Rapid development can look messy close up, as our special report this week explains; and there is much that is going wrong with China’s economy. It is surprisingly inefficient, and it is not as fair as it should be. But outsiders’ principal concern—that its growth will collapse if it suffers a serious blow, such as the collapse of the euro—is not justified. For the moment, it is likely to prove more resilient than its detractors fear. Its difficulties, and they are considerable, will emerge later on.
* Money has been borrowed from China’s own people and not foreigners (far less risk of capital flight)
* China’s banks are highly liquid
* China’s government has the financial resources to fix any insolvency that develops
Unfair, but not unstable
Outsiders tend to regard China as a paragon of export-led efficiency. But that is not the whole story. Investment spending on machinery, buildings and infrastructure accounted for over half of China’s growth last year; net exports contributed none of it. Too much of this investment is undertaken by state-owned enterprises (SOEs), which benefit from implicit subsidies, sheltered markets and politically encouraged loans. Examples of waste abound, from a ghost city on China’s northern steppe to decadent resorts on its southern shores.
China’s economic model is also unfair on its people. Regulated interest rates enable banks to rip off savers, by underpaying them for their deposits. Barriers to competition allow the SOEs to overcharge consumers for their products. China’s household-registration system denies equal access to public services for rural migrants, who work in the cities but are registered in the villages. Arbitrary land laws allow local governments to cheat farmers, by underpaying them for the agricultural plots they buy off them for development. And many of the proceeds end up in the pockets of officials.
This cronyism and profligacy leads critics to liken China to other fast-growing economies that subsequently suffered a spectacular downfall. One recent comparison is with the Asian tigers before their financial comeuppance in 1997-98. The tigers’ high investment rates powered growth for a while, but they also fostered a financial fragility that was cruelly exposed when exports slowed, investment faltered and foreign capital fled. Critics point out that not only is China investing at a faster rate than the tigers ever did, but its banks and other lenders have also been on an astonishing lending binge, with credit jumping from 122% of GDP in 2008 to 171% in 2010, as the government engineered a bout of “stimulus lending”.
Yet the very unfairness of China’s system gives it an unusual resilience. Unlike the tigers, China relies very little on foreign borrowing. Its growth is financed from resources extracted from its own population, not from fickle foreigners free to flee, as happened in South-East Asia (and is happening again in parts of the euro zone). China’s saving rate, at 51% of GDP, is even higher than its investment rate. And the repressive state-dominated financial system those savings are kept in is actually well placed to deal with repayment delays and defaults.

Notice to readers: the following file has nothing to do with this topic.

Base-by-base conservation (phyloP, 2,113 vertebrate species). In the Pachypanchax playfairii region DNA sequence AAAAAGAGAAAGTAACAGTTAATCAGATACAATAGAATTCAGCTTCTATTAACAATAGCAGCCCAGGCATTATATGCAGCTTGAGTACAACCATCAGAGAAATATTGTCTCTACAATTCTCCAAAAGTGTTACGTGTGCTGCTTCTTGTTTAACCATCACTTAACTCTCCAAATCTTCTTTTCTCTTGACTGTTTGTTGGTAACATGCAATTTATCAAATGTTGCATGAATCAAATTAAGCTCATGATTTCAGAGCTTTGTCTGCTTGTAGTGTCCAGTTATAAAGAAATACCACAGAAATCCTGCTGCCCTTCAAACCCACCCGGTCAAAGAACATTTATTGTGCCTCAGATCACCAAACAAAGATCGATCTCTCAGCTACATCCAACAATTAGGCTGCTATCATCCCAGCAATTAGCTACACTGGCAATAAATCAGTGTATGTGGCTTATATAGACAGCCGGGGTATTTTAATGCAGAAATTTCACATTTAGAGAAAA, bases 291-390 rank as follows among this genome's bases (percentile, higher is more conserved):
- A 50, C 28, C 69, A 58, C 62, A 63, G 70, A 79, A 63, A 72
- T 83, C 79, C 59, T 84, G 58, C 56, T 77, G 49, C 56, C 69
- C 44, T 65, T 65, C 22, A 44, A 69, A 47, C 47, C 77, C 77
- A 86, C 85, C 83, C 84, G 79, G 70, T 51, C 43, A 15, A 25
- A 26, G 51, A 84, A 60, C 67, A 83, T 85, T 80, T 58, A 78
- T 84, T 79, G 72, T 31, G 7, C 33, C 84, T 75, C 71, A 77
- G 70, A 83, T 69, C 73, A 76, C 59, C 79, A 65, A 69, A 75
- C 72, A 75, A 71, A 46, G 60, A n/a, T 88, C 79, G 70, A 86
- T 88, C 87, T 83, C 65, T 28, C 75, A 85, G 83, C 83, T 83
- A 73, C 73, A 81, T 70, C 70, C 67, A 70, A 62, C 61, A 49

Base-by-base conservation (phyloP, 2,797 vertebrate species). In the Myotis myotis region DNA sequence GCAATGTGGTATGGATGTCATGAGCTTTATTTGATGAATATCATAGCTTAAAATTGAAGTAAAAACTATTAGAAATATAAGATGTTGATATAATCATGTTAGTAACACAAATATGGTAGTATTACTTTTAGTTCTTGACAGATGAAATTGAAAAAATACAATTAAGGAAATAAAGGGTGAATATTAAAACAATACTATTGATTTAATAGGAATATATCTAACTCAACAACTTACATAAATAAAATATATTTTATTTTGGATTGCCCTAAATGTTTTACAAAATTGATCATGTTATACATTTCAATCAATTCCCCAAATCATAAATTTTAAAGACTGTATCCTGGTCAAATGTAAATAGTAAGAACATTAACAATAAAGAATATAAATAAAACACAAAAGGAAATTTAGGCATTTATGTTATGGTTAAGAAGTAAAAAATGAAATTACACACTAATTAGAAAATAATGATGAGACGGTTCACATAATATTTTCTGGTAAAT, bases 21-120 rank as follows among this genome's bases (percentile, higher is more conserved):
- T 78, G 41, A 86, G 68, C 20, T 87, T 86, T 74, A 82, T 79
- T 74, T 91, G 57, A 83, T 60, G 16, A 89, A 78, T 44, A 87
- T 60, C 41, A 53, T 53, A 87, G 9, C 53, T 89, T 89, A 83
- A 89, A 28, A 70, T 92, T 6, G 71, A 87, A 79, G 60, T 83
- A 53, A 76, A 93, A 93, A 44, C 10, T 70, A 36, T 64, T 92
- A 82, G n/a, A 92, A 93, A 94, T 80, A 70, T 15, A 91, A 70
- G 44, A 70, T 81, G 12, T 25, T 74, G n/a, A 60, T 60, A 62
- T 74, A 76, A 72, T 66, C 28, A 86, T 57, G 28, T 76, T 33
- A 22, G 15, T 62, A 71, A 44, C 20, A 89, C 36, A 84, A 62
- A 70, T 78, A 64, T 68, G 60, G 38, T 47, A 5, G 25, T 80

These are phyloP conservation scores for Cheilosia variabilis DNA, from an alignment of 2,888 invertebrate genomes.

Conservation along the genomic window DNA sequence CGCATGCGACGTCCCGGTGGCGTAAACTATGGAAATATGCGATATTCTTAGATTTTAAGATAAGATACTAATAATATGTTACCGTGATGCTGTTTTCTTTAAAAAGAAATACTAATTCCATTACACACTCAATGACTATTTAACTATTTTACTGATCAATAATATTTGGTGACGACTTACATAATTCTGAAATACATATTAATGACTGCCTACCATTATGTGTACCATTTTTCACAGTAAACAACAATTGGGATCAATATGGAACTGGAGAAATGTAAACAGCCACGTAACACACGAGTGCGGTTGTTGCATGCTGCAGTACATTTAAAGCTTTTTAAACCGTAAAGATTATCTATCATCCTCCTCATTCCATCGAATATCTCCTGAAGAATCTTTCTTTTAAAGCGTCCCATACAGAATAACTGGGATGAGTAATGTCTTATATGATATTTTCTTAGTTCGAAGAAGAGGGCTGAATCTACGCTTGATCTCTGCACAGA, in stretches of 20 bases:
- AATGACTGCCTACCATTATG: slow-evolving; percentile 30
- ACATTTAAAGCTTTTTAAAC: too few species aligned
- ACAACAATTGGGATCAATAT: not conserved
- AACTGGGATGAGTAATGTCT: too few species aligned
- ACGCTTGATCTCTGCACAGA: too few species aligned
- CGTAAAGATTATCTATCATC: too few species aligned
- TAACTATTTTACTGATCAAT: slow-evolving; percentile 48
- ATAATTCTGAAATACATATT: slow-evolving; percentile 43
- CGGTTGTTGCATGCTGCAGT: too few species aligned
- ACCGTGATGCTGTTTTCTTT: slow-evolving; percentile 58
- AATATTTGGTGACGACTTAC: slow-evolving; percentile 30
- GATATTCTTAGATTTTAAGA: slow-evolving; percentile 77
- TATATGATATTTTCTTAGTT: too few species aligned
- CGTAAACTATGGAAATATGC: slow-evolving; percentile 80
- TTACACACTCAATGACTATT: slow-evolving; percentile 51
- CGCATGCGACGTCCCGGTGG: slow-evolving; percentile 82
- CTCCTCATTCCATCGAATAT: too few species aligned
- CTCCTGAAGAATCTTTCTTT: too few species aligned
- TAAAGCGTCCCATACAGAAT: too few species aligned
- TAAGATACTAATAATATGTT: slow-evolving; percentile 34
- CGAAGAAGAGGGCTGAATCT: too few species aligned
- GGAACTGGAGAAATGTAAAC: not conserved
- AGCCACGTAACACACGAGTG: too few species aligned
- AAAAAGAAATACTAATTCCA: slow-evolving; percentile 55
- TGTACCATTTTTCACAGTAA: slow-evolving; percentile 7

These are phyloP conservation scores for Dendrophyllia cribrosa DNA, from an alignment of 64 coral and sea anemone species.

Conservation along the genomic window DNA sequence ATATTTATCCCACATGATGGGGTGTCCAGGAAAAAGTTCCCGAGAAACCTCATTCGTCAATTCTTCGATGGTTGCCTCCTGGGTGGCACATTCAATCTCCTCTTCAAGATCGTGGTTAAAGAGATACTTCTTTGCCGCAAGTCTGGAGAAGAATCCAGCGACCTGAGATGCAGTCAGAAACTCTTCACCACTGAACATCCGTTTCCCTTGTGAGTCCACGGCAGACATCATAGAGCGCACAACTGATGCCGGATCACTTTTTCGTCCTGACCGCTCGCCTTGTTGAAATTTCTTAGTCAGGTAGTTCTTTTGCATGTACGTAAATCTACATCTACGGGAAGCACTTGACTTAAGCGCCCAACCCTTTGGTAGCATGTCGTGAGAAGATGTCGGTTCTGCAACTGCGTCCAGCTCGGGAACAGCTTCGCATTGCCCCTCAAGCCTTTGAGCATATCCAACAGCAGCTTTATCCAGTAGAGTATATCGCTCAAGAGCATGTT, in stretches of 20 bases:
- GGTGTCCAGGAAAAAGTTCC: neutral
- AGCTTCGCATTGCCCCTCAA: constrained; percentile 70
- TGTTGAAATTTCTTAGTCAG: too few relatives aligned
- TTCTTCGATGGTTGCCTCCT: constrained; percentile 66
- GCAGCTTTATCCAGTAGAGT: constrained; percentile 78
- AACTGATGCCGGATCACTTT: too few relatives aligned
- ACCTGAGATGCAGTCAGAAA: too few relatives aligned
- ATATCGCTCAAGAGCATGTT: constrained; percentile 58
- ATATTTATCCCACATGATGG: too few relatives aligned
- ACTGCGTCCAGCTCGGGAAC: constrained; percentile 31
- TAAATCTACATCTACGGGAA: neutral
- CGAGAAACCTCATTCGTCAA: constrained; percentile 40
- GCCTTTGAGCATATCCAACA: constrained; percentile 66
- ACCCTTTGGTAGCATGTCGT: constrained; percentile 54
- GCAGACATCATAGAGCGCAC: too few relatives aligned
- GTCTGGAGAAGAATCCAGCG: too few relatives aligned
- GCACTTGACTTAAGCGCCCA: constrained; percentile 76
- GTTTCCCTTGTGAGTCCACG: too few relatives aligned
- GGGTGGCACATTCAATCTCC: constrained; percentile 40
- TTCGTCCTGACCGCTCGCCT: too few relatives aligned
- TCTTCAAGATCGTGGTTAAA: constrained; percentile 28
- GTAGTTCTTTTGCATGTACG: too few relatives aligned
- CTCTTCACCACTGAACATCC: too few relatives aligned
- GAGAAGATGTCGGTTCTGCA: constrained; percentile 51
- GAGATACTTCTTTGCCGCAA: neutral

Most obviously, China’s banks are highly liquid. Their deposit-taking more than matches their loan-making, and they keep a fifth of their deposits in reserve at the central bank. That gives the banks some scope to roll over troublesome loans that may be repaid at a later date, or written off at a more convenient time. But there is also the backstop of the central government, which has formal debts amounting to only about 25% of GDP. Local-government debts might double that proportion, but China plainly has enough fiscal space to recapitalise any bank threatened with insolvency.
That space also gives the government room to stimulate growth again, should exports to Europe fall off a cliff. China’s government spent a lot on infrastructure when the credit crunch struck its customers in the West. But there is no shortage of other things it could finance. It could redouble its efforts to expand rural health care, for example. China still has only one family doctor for every 22,000 people. If ordinary Chinese knew that their health would be looked after in their old age, they would save less and spend more. Household consumption accounts for little more than a third of the economy.
Time still on China’s Side
So China will have to learn how to use its capital more wisely. That will require it to lift barriers to private investment in lucrative markets still dominated by wasteful SOEs. It will also require a less cosseted banking system and a better social-security net, never mind the political and social reforms that will be needed in the coming decade.
China’s reformers have a big job ahead, but they also have some time. Pessimists compare it to Japan, which like China was a creditor nation when its bubble burst in 1991. But Japan did not blow up until its income per head was 120% of America’s (at market exchange rates). If China’s income per head were to reach that level, its economy would be five times as big as America’s. That is a long way off.
Brian Wang is a Futurist Thought Leader and a popular Science blogger with 1 million readers per month. His blog Nextbigfuture.com is ranked #1 Science News Blog. It covers many disruptive technology and trends including Space, Robotics, Artificial Intelligence, Medicine, Anti-aging Biotechnology, and Nanotechnology.
Known for identifying cutting edge technologies, he is currently a Co-Founder of a startup and fundraiser for high potential early-stage companies. He is the Head of Research for Allocations for deep technology investments and an Angel Investor at Space Angels.
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